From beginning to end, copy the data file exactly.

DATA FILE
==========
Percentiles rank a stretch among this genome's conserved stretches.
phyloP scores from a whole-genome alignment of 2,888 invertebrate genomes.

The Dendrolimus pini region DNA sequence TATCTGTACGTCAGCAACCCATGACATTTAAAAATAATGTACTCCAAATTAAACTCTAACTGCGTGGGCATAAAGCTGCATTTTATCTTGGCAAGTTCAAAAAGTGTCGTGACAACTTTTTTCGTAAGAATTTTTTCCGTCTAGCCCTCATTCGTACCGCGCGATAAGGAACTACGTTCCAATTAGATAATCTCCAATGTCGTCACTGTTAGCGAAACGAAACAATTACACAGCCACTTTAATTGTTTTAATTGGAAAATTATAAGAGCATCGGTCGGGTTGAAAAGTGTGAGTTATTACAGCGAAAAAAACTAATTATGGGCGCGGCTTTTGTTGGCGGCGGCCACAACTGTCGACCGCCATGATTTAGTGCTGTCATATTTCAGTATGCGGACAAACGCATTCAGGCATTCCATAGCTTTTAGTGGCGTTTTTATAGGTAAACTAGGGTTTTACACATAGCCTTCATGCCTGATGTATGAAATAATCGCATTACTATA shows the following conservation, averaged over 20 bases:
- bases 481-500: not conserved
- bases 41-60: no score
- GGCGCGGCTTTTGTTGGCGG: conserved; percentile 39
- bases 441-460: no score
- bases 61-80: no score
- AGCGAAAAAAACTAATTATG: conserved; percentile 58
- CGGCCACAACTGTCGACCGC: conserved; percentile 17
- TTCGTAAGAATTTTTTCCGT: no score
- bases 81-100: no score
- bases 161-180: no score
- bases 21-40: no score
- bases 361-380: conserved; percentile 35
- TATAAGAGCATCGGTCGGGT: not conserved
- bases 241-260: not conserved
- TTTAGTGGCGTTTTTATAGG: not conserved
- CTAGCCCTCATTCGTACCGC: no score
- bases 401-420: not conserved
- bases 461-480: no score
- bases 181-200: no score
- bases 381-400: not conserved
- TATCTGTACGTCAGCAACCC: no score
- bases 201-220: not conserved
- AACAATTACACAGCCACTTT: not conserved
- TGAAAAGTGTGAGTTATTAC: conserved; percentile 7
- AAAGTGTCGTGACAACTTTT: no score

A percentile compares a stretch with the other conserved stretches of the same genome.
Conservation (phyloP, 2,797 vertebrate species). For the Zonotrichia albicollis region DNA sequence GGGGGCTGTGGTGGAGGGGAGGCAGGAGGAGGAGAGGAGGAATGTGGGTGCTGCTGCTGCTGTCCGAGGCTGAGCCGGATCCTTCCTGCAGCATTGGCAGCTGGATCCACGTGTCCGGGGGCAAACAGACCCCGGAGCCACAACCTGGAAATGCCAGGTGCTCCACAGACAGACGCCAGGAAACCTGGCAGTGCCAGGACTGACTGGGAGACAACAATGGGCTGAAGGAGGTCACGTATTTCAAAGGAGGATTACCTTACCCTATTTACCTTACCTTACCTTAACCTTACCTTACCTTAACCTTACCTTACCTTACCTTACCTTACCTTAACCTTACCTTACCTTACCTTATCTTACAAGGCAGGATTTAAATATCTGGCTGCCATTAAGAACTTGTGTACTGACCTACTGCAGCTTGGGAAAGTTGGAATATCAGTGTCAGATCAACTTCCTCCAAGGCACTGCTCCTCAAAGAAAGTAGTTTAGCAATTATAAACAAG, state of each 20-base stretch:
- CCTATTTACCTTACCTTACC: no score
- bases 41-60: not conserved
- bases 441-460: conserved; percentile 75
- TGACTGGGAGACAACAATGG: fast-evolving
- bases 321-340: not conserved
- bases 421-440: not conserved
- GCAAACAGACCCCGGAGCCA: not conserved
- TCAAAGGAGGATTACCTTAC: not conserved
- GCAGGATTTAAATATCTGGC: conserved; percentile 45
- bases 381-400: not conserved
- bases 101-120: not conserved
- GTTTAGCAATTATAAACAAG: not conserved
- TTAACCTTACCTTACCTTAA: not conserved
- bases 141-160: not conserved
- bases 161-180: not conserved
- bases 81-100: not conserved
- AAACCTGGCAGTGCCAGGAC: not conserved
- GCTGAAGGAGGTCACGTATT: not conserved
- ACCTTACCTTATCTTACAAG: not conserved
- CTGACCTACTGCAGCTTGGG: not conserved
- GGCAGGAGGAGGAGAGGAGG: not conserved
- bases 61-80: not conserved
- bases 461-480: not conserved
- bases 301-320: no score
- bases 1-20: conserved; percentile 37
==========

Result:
Percentiles rank a stretch among this genome's conserved stretches.
phyloP scores from a whole-genome alignment of 2,888 invertebrate genomes.

The Dendrolimus pini region DNA sequence TATCTGTACGTCAGCAACCCATGACATTTAAAAATAATGTACTCCAAATTAAACTCTAACTGCGTGGGCATAAAGCTGCATTTTATCTTGGCAAGTTCAAAAAGTGTCGTGACAACTTTTTTCGTAAGAATTTTTTCCGTCTAGCCCTCATTCGTACCGCGCGATAAGGAACTACGTTCCAATTAGATAATCTCCAATGTCGTCACTGTTAGCGAAACGAAACAATTACACAGCCACTTTAATTGTTTTAATTGGAAAATTATAAGAGCATCGGTCGGGTTGAAAAGTGTGAGTTATTACAGCGAAAAAAACTAATTATGGGCGCGGCTTTTGTTGGCGGCGGCCACAACTGTCGACCGCCATGATTTAGTGCTGTCATATTTCAGTATGCGGACAAACGCATTCAGGCATTCCATAGCTTTTAGTGGCGTTTTTATAGGTAAACTAGGGTTTTACACATAGCCTTCATGCCTGATGTATGAAATAATCGCATTACTATA shows the following conservation, averaged over 20 bases:
- bases 481-500: not conserved
- bases 41-60: no score
- GGCGCGGCTTTTGTTGGCGG: conserved; percentile 39
- bases 441-460: no score
- bases 61-80: no score
- AGCGAAAAAAACTAATTATG: conserved; percentile 58
- CGGCCACAACTGTCGACCGC: conserved; percentile 17
- TTCGTAAGAATTTTTTCCGT: no score
- bases 81-100: no score
- bases 161-180: no score
- bases 21-40: no score
- bases 361-380: conserved; percentile 35
- TATAAGAGCATCGGTCGGGT: not conserved
- bases 241-260: not conserved
- TTTAGTGGCGTTTTTATAGG: not conserved
- CTAGCCCTCATTCGTACCGC: no score
- bases 401-420: not conserved
- bases 461-480: no score
- bases 181-200: no score
- bases 381-400: not conserved
- TATCTGTACGTCAGCAACCC: no score
- bases 201-220: not conserved
- AACAATTACACAGCCACTTT: not conserved
- TGAAAAGTGTGAGTTATTAC: conserved; percentile 7
- AAAGTGTCGTGACAACTTTT: no score

A percentile compares a stretch with the other conserved stretches of the same genome.
Conservation (phyloP, 2,797 vertebrate species). For the Zonotrichia albicollis region DNA sequence GGGGGCTGTGGTGGAGGGGAGGCAGGAGGAGGAGAGGAGGAATGTGGGTGCTGCTGCTGCTGTCCGAGGCTGAGCCGGATCCTTCCTGCAGCATTGGCAGCTGGATCCACGTGTCCGGGGGCAAACAGACCCCGGAGCCACAACCTGGAAATGCCAGGTGCTCCACAGACAGACGCCAGGAAACCTGGCAGTGCCAGGACTGACTGGGAGACAACAATGGGCTGAAGGAGGTCACGTATTTCAAAGGAGGATTACCTTACCCTATTTACCTTACCTTACCTTAACCTTACCTTACCTTAACCTTACCTTACCTTACCTTACCTTACCTTAACCTTACCTTACCTTACCTTATCTTACAAGGCAGGATTTAAATATCTGGCTGCCATTAAGAACTTGTGTACTGACCTACTGCAGCTTGGGAAAGTTGGAATATCAGTGTCAGATCAACTTCCTCCAAGGCACTGCTCCTCAAAGAAAGTAGTTTAGCAATTATAAACAAG, state of each 20-base stretch:
- CCTATTTACCTTACCTTACC: no score
- bases 41-60: not conserved
- bases 441-460: conserved; percentile 75
- TGACTGGGAGACAACAATGG: fast-evolving
- bases 321-340: not conserved
- bases 421-440: not conserved
- GCAAACAGACCCCGGAGCCA: not conserved
- TCAAAGGAGGATTACCTTAC: not conserved
- GCAGGATTTAAATATCTGGC: conserved; percentile 45
- bases 381-400: not conserved
- bases 101-120: not conserved
- GTTTAGCAATTATAAACAAG: not conserved
- TTAACCTTACCTTACCTTAA: not conserved
- bases 141-160: not conserved
- bases 161-180: not conserved
- bases 81-100: not conserved
- AAACCTGGCAGTGCCAGGAC: not conserved
- GCTGAAGGAGGTCACGTATT: not conserved
- ACCTTACCTTATCTTACAAG: not conserved
- CTGACCTACTGCAGCTTGGG: not conserved
- GGCAGGAGGAGGAGAGGAGG: not conserved
- bases 61-80: not conserved
- bases 461-480: not conserved
- bases 301-320: no score
- bases 1-20: conserved; percentile 37